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Andy Liang’s opinion piece in the Tuesday edition of The Tech is insulting, disgusting, and wrong on so many counts that it is difficult to know where to start. It is a “shotgun blast” article, aiming to incriminate an “unapologetic media”, downplay (if not delegitimize) the notion that PTSD may have been involved, and altogether is indicative of a very troubling trend amongst American culture today.

At it’s core, Liang’s article argues against the media’s “defense” of Sergeant Robert Bales, who is alleged to have murdered 17 Afghan civilians.

The most troubling portion of Liang’s piece is the overt ridicule of even the possibility of mental health issues playing a role in what was obviously a situation in which Sergeant Bales “snapped.” Liang’s rhetorical questions of “was he drunk when he made that first kill … suffering from a headache when he made the second kill … not been himself when he made the third kill … been the family man … when [he killed] children with bullets to the head?” are absolutely disgusting. PTSD, and other mental health issues are not “drunkenness,” they are not “headaches.” They are very real injuries caused by extended exposure to brutality and horror the likes of which most of us will never know, Liang included. Liang chooses not to consider this point and instead faults the media for even giving voice to Sergeant Bales’ attorney and friends who describe a pattern of emotionally unstable behavior, especially for a soldier on his fourth tour of duty.

Liang does not note the dozens of articles in the media that were scribed the night of the incident detailing a senseless act of murder, and instead takes issue with the media’s later reports with information about the accused sergeant, such as statements from his attorney and friends, mentioned above. Liang states that the media needs to do more to “mourn” for the Afghani victims and not “mourn” at all for Sergeant Bales.

What Liang clearly does not understand is that the media in this instance was merely carrying out its mandate, to present both sides of a story while details emerge. Contrast this with the recent Trayvon Martin incident in Florida, in which barely any attention was given to even trying to investigate what kind of person George Zimmerman (a neighborhood watchman who shot and killed Trayvon Martin) was. NBC even admitted to altering 911 tapes. Regardless of how the Martin situation turns out, it still is the media’s mandate to present the news ­— both sides of a story.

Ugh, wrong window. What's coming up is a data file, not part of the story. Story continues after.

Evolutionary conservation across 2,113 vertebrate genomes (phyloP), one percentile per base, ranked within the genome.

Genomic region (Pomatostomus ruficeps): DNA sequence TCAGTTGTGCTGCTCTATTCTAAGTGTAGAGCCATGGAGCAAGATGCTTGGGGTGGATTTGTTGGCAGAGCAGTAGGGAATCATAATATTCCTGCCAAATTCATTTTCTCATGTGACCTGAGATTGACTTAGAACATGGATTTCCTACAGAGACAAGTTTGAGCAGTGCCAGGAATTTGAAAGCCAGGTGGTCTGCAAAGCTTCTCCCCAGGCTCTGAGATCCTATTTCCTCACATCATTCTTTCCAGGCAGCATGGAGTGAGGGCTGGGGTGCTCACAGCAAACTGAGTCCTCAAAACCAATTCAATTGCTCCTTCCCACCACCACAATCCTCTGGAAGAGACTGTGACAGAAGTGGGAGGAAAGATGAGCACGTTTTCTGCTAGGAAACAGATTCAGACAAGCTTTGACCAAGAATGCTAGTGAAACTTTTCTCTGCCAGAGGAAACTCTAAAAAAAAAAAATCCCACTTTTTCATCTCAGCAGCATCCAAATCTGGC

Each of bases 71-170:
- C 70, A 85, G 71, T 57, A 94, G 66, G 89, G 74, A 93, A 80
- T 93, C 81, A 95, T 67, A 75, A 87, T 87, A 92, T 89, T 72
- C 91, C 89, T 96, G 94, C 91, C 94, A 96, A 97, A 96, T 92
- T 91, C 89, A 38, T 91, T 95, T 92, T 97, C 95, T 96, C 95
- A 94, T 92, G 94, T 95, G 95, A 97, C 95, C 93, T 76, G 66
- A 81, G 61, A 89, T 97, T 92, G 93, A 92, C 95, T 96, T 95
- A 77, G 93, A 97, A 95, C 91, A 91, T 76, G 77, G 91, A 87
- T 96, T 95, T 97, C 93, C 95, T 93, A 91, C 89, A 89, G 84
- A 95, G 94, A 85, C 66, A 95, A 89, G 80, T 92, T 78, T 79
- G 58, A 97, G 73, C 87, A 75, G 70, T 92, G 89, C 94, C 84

Interestingly, Liang opines that the media has not done enough to apologize for the incident that took place.

And this is kind of thinking is indicative of a very disturbing trend in American culture today ­— the acceptance and legitimization of a moral equivalence, while neglecting at the same time any notion of American exceptionalism or even simply “greatness.” I call it American deprecationism. Liang ascribes to a view that is becoming increasingly common that when a wrong is committed by an American, or an agent of America, no matter what the situation, no matter the circumstance or context, it is our duty as Americans to bow our heads in shame and apologize without questioning “well what went wrong?” This might even be a legitimate, balanced view one could argue if only they expected the same from other nations.

However this is not the case for deprecationists. This might be a fair statement to make if Liang didn’t purposefully omit the murders of over 10 American and NATO troops just before the incident involving Sergeant Bales. Rather, Liang instead mentions that “NATO burning the Qurans eliciting a pandemonium of protests. Many injustices were done to Afghans without any true retribution for them.”

Retribution? I call 10 murders of American soldiers retribution. I call a subsequent car bombing that killed nine more individuals “retribution.” The NATO forces burned the Qurans because those Qurans contained coded messages passed from captured terrorists to one another that might seriously comprise a threat against American soldiers’ lives.

Liang wants an apology? Let’s start with one from President Hamid Karzai of Afghanistan. Our president apologized for the burnings, yet I’m still waiting for Karzai’s apology. Where is Liang’s outrage?

Overall, it is easy to take away a couple of lessons from the shortcomings and distortions of Liang’s piece. For one, the reality of mental health issues as a result of combat on our heroic veterans is very real, yet often dismissed by many people. Secondly, the media should be doing its job better not to apologize in a reactionary way, but to cover both sides of a story. Lastly, American deprecationism is becoming increasingly common in our culture and needs to be contained. America is an exceptional land, an extraordinary country. One which (whether people like it or not), routinely gives its services, blood and treasure, to the cause of freedom and helping others, Afghanistan included. More effort should be expended in trying to fix the problems we’ve learned than furthering them.

Adam Edelman ’14